Posts

What does Grexit mean?

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Newly fashionable term used to describe the (impending? inevitable?) departure of Greece from the Eurozone.  Greece would then be forced to introduce a new national currency, most like some variant on the former drachma.   Theoretically this should not be a world-shaking event as Greece only represents around 2% of EU economic activity. International financial institutions  also have contingency plans to contain the fall-out from a Greek default.  Some even argue that Grexit would be good for the Greek economy in the long term. So what's the big deal?   The problem is that we can't predict with certainty the impact of Grexit on international financial stability. The danger is that it could lead to the kind of chaos that followed the collapse of Lehman Brothers in 2008 . On the other hand, writing off Greek debt might tempt much larger economies (Spain, for example) to ask for the same treatment.    This saga seems to have run forever but must have some sort of resolut

What is the subjunctive?

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Not a tense but a mood -  the subjunctive is one of the most complex grammatical forms. It is used to describe a wish or suggestion.   If I were a rich man (but I am not) I would .... The subjunctive is used with modal verbs (could, should etc). Some of the rules around it vary but the key one is that it takes the infinitive without 'to' in the present tense e.g  You should be okay. For a very detailed usage and exercises go  here :  English Language 100 FAQ   - only £1.99 Advanced Grammar in Use With CD ROM Common Errors in English Usage 2nd Edition English Grammar For Dummies

What is vlogging? And a haul?

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Vloggers (or YouTubers as they popularly known) broadcast regular short videos on YouTube channels .     Anyone can set up a free channel - the trick is then to attract subscribers who regularly watch your broadcasts. What is the appeal of vlogging? Fame and fortune without leaving your house for the most successful.  The most popular YouTubers have pop-star status amongst their fans. They are often known by their user names - PewDiePie, for example. These, of course, are the lottery winners of the vlogging world. For most the appeal can be described in two words: free fun.  What do YouTubers talk about? Themselves, mainly. The appeal of the most popular YouTubers is that of an intimate friend who shares your interests and concerns.  One popular topic is  hauls  (what I bought today) - here is an example.   Other staples include:  How-to-make/do tutorials Challenges  (often involving food tasting - see above) Pets Pranks  (elaborate practical jokes). The be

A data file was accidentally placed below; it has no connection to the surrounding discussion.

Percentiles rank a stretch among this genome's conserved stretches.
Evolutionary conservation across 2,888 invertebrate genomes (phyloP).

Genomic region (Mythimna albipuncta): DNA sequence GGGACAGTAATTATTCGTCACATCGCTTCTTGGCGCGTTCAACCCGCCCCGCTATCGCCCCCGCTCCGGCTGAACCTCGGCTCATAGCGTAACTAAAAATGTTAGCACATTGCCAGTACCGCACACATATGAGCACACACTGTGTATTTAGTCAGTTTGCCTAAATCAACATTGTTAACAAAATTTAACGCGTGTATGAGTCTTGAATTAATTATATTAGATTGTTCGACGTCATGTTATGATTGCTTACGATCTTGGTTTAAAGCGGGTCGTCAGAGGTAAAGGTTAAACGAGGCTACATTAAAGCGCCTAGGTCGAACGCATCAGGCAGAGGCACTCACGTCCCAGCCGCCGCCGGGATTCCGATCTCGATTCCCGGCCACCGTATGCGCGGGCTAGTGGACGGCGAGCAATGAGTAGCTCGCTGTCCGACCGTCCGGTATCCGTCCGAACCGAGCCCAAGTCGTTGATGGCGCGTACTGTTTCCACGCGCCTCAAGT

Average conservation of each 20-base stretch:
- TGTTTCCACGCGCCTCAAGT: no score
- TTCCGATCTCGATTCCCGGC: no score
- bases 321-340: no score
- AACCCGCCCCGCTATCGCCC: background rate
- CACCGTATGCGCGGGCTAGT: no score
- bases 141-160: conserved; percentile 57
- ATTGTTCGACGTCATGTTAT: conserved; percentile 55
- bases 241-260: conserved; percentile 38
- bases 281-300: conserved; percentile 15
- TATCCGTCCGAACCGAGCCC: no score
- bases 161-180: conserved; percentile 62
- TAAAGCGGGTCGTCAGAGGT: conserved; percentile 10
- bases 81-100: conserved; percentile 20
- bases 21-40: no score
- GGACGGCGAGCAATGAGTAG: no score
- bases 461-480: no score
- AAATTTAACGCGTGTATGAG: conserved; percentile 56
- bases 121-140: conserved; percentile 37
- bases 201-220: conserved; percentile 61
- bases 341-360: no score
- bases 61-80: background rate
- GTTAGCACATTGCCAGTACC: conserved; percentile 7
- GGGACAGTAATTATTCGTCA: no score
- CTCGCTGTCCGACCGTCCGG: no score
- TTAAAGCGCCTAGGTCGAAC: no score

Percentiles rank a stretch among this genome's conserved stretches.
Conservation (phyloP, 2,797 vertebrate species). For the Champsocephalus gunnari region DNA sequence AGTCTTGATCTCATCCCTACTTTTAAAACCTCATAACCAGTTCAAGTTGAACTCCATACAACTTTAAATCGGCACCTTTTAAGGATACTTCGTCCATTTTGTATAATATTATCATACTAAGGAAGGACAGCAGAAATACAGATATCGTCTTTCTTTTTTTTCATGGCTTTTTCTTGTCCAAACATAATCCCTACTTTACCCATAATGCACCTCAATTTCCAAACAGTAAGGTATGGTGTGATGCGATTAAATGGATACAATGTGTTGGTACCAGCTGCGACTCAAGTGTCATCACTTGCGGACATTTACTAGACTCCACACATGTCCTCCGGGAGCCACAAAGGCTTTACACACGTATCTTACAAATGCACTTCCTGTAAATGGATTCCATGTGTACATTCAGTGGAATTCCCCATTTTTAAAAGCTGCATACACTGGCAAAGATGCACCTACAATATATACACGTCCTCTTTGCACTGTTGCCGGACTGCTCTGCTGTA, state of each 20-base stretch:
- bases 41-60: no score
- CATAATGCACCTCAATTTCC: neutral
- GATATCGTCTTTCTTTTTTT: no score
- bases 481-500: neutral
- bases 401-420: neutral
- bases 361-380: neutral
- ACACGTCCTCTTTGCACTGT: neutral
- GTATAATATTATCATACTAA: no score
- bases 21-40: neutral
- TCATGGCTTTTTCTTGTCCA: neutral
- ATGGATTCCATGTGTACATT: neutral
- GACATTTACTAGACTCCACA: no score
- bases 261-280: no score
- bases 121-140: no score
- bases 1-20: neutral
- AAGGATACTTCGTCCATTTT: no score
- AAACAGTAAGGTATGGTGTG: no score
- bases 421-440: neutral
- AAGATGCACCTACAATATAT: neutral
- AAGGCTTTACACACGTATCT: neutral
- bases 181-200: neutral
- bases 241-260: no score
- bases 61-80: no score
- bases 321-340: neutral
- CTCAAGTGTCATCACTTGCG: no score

How many countries have English as their official language?

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58 countries have English as an official language - and they do not include either the UK or the USA.  A version of this post is included in the  English FAQ Teaching Pack   Download for only £1.99

Words most looked-up in dictionary? Holistic

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holistic həʊˈlɪstɪk,hɒ-/ adjective PHILOSOPHY characterized by the belief that the parts of something are intimately interconnected and explicable only by reference to the whole. MEDICINE characterized by the treatment of the whole person, taking into account mental and social factors, rather than just the symptoms of a disease. Etymology:  1939, from   holism   +   -istic .   Holistic medicine  first citation  1960. Related:   Holistically A classic example of a neologism that has crept from academic obscurity into the mainstream. Though proponents of holistic medicine claim the practice has roots in ancient Chinese philosophy, term first appeared in print during the year of President Kennedy's election. The flowering (!) of the New Age movement in late 1960s created increased an interest which has grown exponentially in recent years. Holistic  is often used to describe the aspiration to psychological well-being and is associated wi

What is a bailout? Where does the word come from?

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Bailout  has become closely associated with the idea of financial rescue -  to bail out the Greece etc.   But the word has many subtle usages - and two spellings! 1.  bail/bale  is to abandon abruptly as in making an emergency exit from an aeroplane in a parachute.  2.  to bail out  is to remove water from a leaky boat. 3. It is now more common to use  bail   in a figurative/metaphorical sense: The minister has bailed on the government's housing policy ( announced his opposition) . The pilot bailed out The actor bailed on the script  (stopped reading his lines with any show of conviction)  4. 'Bail out' is also used metaphorically but usually with a closer connection to the literal meaning:  The pilot bailed out of his plane. 5. The noun is sometimes spelled as one word:  bailout. 6.   Bail or   bale  - the spelling is disputed but  bail  is probably used more frequently. Both spellings are allowed by most dictionaries.  A version of this pos